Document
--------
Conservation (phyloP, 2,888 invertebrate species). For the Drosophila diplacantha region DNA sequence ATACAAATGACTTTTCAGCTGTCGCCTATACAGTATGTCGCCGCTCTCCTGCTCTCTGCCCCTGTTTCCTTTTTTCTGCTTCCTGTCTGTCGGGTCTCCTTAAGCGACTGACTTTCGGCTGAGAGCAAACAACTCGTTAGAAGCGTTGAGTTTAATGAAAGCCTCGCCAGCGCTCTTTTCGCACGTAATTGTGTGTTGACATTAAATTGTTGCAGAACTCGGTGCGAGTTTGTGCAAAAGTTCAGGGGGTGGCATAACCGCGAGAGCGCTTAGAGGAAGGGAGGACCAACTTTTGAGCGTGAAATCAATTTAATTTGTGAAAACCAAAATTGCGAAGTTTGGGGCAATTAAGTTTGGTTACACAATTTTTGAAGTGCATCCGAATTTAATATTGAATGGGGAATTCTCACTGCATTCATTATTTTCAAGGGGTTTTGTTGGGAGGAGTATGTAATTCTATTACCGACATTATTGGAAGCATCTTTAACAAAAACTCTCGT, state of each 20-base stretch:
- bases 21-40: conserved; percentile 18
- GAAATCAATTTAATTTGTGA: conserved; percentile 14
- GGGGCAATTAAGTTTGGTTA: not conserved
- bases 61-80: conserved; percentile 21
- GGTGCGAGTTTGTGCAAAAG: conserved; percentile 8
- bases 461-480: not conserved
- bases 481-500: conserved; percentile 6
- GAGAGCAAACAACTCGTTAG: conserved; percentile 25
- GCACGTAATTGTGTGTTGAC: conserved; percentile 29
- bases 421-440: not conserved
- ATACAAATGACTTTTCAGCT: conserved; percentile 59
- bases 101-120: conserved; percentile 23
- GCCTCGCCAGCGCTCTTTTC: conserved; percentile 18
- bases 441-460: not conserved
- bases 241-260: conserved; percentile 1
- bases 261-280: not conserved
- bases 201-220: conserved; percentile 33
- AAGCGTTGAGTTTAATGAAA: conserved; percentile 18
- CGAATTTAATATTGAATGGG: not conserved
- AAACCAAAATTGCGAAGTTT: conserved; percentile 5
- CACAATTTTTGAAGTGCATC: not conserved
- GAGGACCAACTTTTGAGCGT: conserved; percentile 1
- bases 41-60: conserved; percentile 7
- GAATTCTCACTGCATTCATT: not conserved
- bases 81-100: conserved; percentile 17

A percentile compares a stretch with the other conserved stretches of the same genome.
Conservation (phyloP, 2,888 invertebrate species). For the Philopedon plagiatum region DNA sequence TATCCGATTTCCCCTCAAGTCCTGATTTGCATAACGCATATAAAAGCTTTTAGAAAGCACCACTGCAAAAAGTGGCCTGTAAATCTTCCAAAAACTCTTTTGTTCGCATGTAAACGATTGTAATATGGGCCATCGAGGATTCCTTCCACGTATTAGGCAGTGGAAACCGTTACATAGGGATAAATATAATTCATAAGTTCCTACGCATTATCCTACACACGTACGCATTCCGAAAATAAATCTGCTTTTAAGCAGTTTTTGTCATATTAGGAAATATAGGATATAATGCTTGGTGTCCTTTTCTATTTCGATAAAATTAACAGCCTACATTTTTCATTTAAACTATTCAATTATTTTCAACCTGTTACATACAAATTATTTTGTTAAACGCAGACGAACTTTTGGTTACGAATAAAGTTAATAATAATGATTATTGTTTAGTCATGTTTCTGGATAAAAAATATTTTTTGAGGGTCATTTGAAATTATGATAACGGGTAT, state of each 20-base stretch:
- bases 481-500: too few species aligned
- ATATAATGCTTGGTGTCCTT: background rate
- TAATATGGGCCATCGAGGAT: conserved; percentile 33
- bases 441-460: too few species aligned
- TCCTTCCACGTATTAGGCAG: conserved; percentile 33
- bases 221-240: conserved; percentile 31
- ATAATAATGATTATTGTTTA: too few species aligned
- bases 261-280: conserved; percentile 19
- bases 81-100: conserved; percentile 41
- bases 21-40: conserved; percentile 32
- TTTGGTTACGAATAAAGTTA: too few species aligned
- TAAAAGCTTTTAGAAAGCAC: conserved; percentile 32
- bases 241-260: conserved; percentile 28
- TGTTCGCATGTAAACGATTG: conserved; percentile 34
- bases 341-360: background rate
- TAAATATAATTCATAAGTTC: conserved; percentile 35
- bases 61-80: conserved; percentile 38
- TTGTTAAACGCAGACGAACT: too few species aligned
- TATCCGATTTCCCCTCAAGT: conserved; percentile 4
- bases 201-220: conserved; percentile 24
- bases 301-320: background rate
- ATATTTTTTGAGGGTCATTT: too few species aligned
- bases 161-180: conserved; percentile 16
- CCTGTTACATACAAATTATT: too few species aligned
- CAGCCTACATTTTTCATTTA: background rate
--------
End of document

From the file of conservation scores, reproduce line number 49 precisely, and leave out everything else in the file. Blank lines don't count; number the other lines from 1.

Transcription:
- bases 301-320: background rate